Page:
Malaysia plans naval upgrades amid IS threat, S China Sea tensions
KUALA LUMPUR — Malaysia is gunning for a revamp of its ageing naval fleet, as countries in the region prepare to face threats from the influx of Islamic State (IS) militants fleeing Mosul, and from rising tensions in the South China Sea.
Malaysia’s navy aims to replace all 50 vessels in its ageing fleet as the country cut its total defence budget by 12.7 per cent to RM15.1 billion (S$4.76 billion) this year.
That will be led by the procurement of four littoral mission ships (LMS) built in collaboration with China.
“The LMS are designed for many aspects of maritime security such as dealing with cross-border crime, piracy, anti-terrorism, and search and rescue operations,” Malaysian navy chief Admiral Ahmad Kamarulzaman Ahmad Badaruddin told Reuters in an interview.
“These ships would be very capable of dealing with the threat posed by Daesh and other maritime security concerns,” he said, referring to the Arabic acronym for IS.
Defence spending in the Asia-Pacific region is expected to hit US$250 billion (S$349.2 billion) from 2016-20, IHS Jane’s Defence Weekly said in December, and Malaysia intends to improve on its capabilities alongside other states in the hotly contested South China Sea even as its defence budget narrows.
Malaysia is expected to formalise the LMS deal with China at the Langkawi International Maritime and Aerospace Exhibition (LIMA) this week to build four LMS and acquire the technology to build more of the ships at home.
The navy hopes this will enable it to eventually obtain a total of 18 LMS.
Plans to acquire four LMS from China were first announced in November.
Adm Kamarulzaman said they are also in the final stages of negotiations with French shipbuilder DCNS to launch a programme to build the larger littoral combat ships (LCS), which he said should be formally announced in August or September this year.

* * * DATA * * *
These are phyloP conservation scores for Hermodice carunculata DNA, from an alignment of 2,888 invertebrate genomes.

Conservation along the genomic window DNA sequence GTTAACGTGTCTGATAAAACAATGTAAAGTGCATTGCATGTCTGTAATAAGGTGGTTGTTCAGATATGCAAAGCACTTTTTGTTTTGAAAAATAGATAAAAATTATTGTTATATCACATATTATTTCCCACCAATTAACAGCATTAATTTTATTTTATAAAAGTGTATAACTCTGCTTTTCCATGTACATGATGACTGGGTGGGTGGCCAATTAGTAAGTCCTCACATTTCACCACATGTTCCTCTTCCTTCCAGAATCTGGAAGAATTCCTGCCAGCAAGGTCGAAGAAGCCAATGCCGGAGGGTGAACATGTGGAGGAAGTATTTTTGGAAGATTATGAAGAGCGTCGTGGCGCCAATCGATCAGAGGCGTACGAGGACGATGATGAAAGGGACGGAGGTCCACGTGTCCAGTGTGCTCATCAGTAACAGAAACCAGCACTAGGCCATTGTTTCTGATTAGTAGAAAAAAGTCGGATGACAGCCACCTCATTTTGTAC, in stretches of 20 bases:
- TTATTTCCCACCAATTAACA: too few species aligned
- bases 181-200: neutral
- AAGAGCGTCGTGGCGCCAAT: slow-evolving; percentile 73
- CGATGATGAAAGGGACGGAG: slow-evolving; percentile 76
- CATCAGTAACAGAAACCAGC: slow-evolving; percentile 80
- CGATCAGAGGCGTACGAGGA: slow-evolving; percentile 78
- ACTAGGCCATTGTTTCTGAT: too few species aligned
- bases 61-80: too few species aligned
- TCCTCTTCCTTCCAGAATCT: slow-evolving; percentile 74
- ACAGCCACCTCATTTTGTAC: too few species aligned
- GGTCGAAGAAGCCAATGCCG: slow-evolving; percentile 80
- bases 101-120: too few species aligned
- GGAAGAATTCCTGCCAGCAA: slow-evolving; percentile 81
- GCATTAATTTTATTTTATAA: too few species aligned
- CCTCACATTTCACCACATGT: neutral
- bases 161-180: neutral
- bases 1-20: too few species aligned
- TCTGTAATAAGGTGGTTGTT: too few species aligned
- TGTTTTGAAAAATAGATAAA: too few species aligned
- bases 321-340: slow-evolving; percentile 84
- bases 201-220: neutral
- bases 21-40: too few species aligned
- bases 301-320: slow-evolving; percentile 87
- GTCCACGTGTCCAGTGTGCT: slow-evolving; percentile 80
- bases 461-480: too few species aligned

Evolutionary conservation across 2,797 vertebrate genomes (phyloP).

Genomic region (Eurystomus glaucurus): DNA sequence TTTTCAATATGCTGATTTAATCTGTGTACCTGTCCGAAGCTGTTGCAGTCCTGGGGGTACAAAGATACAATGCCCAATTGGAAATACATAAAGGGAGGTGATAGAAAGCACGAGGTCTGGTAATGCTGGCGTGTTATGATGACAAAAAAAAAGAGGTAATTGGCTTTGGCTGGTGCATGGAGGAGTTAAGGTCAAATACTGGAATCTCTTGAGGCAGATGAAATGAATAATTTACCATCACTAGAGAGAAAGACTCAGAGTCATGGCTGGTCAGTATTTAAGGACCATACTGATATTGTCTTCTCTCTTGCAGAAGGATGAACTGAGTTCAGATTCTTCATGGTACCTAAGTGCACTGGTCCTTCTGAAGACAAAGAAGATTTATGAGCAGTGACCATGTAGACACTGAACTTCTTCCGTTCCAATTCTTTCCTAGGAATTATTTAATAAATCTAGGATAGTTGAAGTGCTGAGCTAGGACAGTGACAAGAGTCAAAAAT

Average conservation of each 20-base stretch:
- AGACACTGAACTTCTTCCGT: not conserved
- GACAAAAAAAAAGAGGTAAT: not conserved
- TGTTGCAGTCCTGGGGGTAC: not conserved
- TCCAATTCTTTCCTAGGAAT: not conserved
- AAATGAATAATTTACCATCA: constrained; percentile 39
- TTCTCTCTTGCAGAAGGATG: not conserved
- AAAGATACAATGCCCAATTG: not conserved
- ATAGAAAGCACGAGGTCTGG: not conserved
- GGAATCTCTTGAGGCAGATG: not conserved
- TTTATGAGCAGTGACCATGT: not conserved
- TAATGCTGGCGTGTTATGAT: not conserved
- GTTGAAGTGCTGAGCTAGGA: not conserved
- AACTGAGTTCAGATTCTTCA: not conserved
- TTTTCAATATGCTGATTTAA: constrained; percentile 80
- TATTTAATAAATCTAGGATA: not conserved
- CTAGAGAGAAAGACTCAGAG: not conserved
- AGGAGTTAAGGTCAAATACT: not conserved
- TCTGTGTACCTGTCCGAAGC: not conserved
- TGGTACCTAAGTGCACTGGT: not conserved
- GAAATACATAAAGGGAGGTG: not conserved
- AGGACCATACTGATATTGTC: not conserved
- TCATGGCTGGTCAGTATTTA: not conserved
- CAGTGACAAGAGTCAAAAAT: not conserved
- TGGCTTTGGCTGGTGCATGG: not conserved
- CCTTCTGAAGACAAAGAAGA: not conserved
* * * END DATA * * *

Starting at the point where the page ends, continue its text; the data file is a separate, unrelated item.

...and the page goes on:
The navy is also looking to acquire three new multi-role support ships (MRSS) and two more submarines to round off the fleet.
The naval build-up in the region comes as tensions rise in the South China Sea, where China’s creation of artificial islands has alarmed some Asian countries and stoked friction between Beijing and Washington.
China claims most of the South China Sea, through which US$5 trillion in shipborne trade passes every year.
The Philippines, Vietnam, Malaysia, Taiwan and Brunei also have overlapping claims.
Members of the Association of Southeast Asian Nations (Asean), however, need to share intelligence if they want their big-ticket buys to be of any use, said Mr Shahriman Lockman, a senior analyst with the Kuala Lumpur-based Institute of Strategic and International Studies.
Mr Shahriman said asset upgrades like Malaysia’s LMS programme are important, but stressed that such high-value procurements would end up sailing blindly without strong intelligence sharing among the 10 Asean members, supported by a wide network of surveillance equipment.
“We’re talking military patrol aircraft, radars, drones ... and in bigger numbers. Quantity is a quality of its own. It doesn’t make sense to aspire to top-of-the-range equipment but in small numbers,” he said.
“Equipment that contributes to maritime domain awareness ought to be the priority for all.
“You can’t fight what you can’t see.” REUTERS